Those same groups dismissed ICANN's core argument that the new contract would bring it in line with more recent contracts as "conformity for its own sake. ICANN should not disregard the public interest in favor of administrative convenience."

But ICANN did disregard that argument and, adding insult to injury, provided no explanation for its decision. Despite the huge level of interest in the decision – around 3,300 groups sent in comments when ICANN rarely receives more than 50 – the organization did not put the decision to its Board, or hold a public discussion of the change, or address any of the concerns raised by the internet community in their responses.

Instead, the fact that the price caps had been removed was revealed in an update on the day before the contract ran out - a Sunday - on an obscure part of the organization's website. That update didn't note that the price caps had been lifted but simply linked to the new agreement.

Money clown

Shall we strip price caps from .org, mulls ICANN. Hm, people seem really upset... OK, let's do it

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Comparison of the signed agreement and a draft posted to the original public comment period revealed that no changes had been made in response to the massive – and largely critical - public response.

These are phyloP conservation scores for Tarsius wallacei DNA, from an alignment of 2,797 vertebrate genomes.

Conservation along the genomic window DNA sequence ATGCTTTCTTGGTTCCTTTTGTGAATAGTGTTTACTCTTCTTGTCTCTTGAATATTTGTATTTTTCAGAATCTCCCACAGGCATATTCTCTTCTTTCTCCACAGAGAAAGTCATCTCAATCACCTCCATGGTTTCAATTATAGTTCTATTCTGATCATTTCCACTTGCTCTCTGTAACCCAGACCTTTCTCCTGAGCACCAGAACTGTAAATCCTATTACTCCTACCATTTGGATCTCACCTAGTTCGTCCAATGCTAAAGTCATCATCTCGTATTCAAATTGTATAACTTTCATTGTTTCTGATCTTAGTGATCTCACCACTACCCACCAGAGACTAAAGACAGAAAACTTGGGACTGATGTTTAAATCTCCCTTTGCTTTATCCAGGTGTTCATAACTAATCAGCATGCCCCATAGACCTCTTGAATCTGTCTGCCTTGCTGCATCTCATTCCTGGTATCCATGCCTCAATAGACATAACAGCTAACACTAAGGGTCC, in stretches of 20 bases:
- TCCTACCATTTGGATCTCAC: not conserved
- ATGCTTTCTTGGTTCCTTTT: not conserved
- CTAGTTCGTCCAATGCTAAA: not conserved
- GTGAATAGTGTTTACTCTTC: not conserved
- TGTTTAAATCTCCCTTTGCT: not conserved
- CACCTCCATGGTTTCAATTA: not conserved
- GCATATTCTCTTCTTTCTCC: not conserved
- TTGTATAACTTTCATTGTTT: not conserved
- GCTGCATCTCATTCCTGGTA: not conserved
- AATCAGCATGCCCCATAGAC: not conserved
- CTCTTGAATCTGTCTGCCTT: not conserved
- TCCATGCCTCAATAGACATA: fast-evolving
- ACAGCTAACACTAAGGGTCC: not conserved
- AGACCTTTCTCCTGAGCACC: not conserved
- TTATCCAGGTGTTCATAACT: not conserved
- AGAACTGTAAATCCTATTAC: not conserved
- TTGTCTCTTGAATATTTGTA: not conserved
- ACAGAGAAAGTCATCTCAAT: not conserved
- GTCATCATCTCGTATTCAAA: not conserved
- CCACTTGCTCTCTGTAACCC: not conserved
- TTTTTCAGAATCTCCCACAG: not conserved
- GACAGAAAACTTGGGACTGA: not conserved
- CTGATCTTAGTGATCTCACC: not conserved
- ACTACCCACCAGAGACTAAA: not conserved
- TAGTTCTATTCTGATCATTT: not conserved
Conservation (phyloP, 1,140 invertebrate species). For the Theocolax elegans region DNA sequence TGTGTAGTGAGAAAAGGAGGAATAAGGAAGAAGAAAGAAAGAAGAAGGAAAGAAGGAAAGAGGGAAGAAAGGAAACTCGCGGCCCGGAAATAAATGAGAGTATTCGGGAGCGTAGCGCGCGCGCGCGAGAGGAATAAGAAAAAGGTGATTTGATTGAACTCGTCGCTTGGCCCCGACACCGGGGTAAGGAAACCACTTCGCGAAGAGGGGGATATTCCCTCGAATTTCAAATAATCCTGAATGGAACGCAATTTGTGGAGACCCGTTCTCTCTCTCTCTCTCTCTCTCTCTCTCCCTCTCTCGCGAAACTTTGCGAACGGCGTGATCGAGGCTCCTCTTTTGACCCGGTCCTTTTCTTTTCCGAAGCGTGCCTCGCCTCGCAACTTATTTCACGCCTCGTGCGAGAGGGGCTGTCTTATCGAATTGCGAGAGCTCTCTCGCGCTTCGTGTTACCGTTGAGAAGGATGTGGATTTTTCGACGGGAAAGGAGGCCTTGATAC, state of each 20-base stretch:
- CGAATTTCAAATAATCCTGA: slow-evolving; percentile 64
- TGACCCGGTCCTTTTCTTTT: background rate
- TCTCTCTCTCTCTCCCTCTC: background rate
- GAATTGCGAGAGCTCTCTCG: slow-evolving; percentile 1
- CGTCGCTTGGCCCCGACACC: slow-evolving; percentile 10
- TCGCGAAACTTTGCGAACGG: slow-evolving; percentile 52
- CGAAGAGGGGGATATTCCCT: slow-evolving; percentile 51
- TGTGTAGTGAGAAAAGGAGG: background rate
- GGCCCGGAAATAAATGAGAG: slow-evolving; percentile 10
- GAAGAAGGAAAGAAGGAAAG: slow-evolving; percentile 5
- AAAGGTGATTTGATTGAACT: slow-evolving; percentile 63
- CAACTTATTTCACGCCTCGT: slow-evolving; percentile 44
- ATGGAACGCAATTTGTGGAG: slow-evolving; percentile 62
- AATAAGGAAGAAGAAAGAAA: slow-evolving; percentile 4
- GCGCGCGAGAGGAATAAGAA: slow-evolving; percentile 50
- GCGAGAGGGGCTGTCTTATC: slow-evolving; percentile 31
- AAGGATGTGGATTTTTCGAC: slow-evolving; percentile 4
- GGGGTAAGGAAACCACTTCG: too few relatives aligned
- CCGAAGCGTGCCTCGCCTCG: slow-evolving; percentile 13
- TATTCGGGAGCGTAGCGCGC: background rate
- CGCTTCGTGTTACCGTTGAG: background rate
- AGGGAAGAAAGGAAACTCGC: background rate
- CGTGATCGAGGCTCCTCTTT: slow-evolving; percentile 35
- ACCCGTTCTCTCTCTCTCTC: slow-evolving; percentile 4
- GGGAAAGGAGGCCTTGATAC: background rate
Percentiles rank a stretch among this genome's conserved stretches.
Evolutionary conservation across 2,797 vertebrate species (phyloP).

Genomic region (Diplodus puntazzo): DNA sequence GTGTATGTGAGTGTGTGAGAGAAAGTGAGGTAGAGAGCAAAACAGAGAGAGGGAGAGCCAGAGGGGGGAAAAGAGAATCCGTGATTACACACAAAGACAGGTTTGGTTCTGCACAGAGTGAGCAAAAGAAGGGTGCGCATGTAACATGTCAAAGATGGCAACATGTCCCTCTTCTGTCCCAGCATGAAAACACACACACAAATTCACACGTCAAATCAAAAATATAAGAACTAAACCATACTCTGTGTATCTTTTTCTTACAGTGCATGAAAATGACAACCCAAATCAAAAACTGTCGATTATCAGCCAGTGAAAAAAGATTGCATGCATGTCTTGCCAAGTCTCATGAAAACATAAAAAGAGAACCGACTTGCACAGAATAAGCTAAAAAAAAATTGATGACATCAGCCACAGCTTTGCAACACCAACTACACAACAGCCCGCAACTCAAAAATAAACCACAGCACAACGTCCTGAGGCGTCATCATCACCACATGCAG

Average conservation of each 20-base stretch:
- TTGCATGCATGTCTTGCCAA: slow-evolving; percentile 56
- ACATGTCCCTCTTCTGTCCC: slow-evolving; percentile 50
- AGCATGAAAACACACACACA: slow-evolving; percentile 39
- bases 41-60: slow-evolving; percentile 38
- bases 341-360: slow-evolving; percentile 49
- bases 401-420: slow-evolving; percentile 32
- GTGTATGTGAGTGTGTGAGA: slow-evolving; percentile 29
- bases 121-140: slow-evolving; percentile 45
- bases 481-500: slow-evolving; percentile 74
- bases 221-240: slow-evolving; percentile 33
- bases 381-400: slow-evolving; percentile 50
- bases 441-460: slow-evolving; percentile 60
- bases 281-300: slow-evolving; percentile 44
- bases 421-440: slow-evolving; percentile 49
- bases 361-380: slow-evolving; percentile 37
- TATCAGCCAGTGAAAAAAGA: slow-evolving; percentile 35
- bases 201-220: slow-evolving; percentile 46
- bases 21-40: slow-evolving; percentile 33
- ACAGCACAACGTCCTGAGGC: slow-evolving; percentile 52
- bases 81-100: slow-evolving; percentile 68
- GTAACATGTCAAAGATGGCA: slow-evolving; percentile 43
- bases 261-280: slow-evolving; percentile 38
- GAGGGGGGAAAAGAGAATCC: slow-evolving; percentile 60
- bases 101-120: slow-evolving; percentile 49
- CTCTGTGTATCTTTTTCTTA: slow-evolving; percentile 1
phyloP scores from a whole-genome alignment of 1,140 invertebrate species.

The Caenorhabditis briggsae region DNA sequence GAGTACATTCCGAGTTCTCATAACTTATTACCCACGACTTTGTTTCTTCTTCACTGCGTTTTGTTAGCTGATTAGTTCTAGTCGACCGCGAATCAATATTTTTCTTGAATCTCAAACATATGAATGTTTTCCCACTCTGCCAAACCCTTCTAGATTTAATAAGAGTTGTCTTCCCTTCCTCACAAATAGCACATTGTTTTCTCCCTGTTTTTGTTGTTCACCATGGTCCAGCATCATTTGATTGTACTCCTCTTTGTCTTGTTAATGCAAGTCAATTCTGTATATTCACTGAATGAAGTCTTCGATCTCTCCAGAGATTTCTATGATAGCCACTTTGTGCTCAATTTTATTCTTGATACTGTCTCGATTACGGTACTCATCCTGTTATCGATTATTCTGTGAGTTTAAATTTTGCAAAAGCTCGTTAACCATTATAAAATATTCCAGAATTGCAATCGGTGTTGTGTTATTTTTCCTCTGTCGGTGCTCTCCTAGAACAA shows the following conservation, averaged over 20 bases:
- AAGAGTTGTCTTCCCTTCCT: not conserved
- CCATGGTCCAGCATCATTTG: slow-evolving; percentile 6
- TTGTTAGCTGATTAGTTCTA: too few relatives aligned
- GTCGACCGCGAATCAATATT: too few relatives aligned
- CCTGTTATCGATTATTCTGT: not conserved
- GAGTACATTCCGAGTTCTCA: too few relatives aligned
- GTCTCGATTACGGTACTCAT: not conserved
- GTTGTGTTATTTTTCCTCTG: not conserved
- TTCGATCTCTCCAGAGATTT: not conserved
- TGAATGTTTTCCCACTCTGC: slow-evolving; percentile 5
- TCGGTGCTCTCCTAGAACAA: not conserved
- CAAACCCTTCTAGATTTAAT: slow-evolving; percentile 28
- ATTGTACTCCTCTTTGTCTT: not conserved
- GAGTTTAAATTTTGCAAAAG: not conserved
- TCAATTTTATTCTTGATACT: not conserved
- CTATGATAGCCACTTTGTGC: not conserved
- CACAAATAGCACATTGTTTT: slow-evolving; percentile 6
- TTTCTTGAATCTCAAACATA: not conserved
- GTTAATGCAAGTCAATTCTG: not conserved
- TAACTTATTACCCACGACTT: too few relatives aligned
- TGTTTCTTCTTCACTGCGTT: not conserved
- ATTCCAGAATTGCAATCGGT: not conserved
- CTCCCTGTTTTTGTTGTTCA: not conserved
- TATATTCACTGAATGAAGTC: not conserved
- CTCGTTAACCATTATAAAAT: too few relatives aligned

The failure to explain its decision prompted immediate requests from the internet community for greater information. ICANN finally responded to those requests in a letter sent late last week – three weeks after the decision had been made.

Deep consideration

"I want to assure you that the decision to renew the .org registry agreement utilizing the Base gTLD Registry Agreement (Base RA) form was taken with care and deep consideration by both the ICANN organization and the ICANN Board," read a letter [PDF] from ICANN senior VP Cyrus Namazi.

The decision to remove price caps was "consistent with the gTLDs launched via the new gTLD program and will further reduce ICANN org’s role in domain pricing," the letter stated.

It also argued, in contrast to Namecheap's public interest arguments, that ICANN's main corporate purpose was to "introduce and promote competition in the registration of domain names and, where feasible and appropriate, depend upon market mechanisms to promote and sustain a competitive environment in the DNS market." The letter claims that while the decision was made by ICANN's staff, it was done so "after consultation with the Board… and with the Board’s support."